Summer Reading

One of the pleasures of being a history teacher is being able to assign myself some sweet summer reading. Here’s a rundown of what’s on my list:

Guns, Germs, and Steel: The Fates of Human Societies
by Jared Diamond
A really fascinating, broad look why European culture emerged as such a dominant force, rather than African, Asian, or Native American.

101 Elephant Jokes
These jokes are freaking hilarious! Bridgette says I spend more time reading my elephant jokes than I do talking to her! Then she gets mad.

A Distant Mirror: The Calamitous 14th Century
by Barbara W. Tuchman
The Black Death, the Hundred Years’ War, papal schisms, Chaucer, feudalism’s decline – all these and more in the lovely 1300s!

My Thoughts on Government Conspiracies, Fast Food, Shopping Carts, and Other Assorted Topics
by Clem, a local homeless man of some repute.

The Name of the Rose
by Umberto Eco
A fiction novel (a rarity for me) about a series of murders and theological debates in a 14th century abbey. A dark look into the religious medieval perspective.

I Can Eat 96 Cheese-Filled Hot Dogs in One Hour
a pamphlet by my father, Chet Welle

by David McCullough
This was a birthday gift from my in-laws, and although it seems like everybody has already read this, I’m still anxious to pick it up, even if only because I’m a fan of McCollough’s John Adams.

It Stings When I Poop and Other Revelations
by Dan Brown

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10 Responses to Summer Reading

  1. Pingback: What to do this Summer? *Healthifica* - Health Newsletter, Articles and Blogs.

  2. Nadine says:

    Wow, such a long list of books.

    You might inspire other to read during summer, too. So, if you don’t minf, I’ve just linked you up in my blog. I wrote about “What to Do This Summer?”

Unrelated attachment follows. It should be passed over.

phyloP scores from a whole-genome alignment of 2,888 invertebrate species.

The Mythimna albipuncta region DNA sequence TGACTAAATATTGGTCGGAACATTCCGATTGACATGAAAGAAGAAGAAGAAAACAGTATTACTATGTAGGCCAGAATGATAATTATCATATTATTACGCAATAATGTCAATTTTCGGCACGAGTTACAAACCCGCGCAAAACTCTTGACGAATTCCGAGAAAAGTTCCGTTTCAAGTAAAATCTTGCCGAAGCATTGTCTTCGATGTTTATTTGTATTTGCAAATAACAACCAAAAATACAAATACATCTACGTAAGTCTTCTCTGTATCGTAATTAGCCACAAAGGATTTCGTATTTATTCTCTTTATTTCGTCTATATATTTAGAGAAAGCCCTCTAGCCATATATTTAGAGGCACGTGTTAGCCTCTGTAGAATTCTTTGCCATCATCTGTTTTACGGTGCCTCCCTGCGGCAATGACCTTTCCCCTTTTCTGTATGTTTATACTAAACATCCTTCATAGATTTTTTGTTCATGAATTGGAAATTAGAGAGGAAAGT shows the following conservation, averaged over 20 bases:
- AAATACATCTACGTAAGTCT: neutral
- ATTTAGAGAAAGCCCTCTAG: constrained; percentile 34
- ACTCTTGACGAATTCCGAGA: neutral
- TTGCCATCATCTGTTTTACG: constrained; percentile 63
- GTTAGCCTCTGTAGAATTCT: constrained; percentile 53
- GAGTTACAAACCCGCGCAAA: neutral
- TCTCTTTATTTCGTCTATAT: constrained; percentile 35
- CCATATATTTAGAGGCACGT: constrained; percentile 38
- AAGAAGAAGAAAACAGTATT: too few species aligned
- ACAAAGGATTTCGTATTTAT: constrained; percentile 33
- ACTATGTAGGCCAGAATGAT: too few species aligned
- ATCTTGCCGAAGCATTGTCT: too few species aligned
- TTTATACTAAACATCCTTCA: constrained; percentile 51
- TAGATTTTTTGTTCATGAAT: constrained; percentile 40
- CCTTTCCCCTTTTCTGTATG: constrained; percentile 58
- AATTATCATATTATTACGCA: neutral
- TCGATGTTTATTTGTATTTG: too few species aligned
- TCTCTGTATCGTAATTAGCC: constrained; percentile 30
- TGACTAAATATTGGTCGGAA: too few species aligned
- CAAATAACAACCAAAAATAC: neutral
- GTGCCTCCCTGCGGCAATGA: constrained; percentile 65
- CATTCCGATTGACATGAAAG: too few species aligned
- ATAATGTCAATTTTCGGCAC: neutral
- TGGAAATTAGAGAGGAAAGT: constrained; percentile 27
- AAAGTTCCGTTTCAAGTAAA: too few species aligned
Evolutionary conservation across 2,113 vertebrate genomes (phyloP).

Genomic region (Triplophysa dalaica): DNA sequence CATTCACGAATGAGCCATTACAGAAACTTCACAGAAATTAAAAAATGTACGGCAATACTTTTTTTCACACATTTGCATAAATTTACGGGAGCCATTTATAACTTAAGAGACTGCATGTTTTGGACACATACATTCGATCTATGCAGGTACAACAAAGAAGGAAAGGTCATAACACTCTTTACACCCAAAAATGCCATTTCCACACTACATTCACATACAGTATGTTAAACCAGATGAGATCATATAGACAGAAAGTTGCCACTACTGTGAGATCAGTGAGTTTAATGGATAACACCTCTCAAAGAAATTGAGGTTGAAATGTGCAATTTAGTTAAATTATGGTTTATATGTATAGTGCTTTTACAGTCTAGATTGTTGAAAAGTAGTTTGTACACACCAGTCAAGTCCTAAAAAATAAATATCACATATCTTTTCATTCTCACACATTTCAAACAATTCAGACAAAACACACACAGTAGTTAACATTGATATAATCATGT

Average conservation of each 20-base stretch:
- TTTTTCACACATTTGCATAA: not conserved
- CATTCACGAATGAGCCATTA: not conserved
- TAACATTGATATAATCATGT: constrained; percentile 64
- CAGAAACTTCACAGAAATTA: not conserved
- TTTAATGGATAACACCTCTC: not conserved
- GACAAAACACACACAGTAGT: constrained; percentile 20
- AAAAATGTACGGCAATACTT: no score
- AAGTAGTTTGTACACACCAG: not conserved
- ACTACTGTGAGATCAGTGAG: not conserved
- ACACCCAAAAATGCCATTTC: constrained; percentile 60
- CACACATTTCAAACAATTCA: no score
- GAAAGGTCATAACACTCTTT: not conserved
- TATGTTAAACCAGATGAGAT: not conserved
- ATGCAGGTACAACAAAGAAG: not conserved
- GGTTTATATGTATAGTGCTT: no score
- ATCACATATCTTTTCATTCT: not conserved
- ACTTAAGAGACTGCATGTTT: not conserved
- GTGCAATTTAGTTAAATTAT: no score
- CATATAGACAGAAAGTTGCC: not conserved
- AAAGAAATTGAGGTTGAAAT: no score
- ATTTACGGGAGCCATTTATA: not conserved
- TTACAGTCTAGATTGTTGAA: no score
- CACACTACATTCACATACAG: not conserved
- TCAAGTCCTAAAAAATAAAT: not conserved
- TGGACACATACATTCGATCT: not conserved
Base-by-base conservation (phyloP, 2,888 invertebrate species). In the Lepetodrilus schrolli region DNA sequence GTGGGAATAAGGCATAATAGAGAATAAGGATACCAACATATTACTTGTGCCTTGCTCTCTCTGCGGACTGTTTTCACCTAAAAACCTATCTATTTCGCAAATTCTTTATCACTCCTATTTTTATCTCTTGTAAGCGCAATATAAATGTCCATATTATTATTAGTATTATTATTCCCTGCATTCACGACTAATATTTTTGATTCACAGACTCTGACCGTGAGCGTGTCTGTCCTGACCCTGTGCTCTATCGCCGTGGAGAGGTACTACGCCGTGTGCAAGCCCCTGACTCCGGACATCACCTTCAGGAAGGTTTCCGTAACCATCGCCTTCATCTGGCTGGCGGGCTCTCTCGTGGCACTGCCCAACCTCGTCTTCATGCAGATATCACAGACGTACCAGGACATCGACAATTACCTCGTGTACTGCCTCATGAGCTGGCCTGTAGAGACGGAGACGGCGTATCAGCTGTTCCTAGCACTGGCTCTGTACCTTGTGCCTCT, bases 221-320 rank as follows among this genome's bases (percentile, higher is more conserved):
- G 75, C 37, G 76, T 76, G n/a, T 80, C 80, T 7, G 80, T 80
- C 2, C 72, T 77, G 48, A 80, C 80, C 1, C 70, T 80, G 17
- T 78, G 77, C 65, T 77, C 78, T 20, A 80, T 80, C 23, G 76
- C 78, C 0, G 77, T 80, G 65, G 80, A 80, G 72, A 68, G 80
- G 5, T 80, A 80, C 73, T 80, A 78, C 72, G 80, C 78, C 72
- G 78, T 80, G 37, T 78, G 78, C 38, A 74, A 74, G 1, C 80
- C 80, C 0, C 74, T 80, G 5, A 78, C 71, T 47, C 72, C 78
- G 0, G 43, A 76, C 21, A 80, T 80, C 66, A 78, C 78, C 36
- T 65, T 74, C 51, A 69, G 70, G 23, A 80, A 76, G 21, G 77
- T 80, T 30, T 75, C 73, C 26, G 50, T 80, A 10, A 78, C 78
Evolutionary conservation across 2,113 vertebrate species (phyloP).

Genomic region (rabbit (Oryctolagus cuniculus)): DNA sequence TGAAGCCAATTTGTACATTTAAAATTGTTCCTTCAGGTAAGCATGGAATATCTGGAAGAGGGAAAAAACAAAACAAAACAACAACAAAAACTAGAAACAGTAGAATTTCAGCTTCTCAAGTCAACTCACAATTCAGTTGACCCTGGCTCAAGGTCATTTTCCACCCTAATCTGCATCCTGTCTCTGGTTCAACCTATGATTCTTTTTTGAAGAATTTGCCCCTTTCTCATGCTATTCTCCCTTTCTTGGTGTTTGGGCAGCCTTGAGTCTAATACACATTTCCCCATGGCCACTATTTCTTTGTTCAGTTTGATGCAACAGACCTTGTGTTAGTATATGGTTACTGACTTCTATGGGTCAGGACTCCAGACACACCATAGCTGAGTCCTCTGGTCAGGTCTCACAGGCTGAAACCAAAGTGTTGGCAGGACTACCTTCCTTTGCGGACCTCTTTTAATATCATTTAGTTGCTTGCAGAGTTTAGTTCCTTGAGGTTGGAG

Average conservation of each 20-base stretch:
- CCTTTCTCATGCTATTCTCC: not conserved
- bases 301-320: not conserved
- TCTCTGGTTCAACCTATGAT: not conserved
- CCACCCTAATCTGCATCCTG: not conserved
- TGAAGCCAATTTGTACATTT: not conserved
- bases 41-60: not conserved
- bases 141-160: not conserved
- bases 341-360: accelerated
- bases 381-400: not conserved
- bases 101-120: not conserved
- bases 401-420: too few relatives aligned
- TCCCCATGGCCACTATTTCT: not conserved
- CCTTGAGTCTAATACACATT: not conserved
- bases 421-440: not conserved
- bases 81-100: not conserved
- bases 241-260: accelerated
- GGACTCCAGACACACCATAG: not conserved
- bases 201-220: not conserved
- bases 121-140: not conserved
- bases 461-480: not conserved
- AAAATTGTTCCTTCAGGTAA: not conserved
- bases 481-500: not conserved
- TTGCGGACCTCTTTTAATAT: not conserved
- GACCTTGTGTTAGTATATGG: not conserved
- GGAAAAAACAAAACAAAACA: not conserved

3. Chris says:

    I should send you the final draft of “I Have Slevin Kids: Drunken Ramblings of a Desperate Man: the Memoirs of Chet Welle in Chris Brenna’s Front Lawn.”

    Most of the original draft was scrawled on the inner walls of the makeshift lean-to we built for your father to keep him from freezing to death in the cold winter months of his alcoholism. By the way, the copy has been picked up by Zondervan.

  4. Roger says:

    I haven’t read the Name of the Rose, but I’ve seen the movie. It’s one of Christian Slater’s lesser known films. That and Kuffs.

  5. Thom says:

    Kuffs is a classic.

    I think the interesting fact that Peter left out is that Clem had no pens handy…and wrote the entire manuscript on old newspapers with his own feces. He’s an inspiration to us all.

  6. Sarah says:

    Dan Brown sure seems to have an ecclectical taste in writing.

  7. peter says:


    My father’s years spent drunk on your front lawn were prolific ones for him, no doubt.

  8. Elephants says:

    That book was taken COMPLETELY out of context.

  9. peter says:

    Elephants, I have several copies of a recording of you delivering those exact jokes, so don’t try that route on me.

  10. peter d says:

    I already read the Chet Welle pamphlet and I have to tell you, I don’t believe it. I think we have another Jimmy Frey on our hands. Nice try, Chet, we all know you didn’t wake up an hour after finishing the 96th cheddar dog on a plane to Quito with a black eye, carrying nothing but an empty “21 Jump St.” Trapper Keeper. I’m going to tell Oprah.

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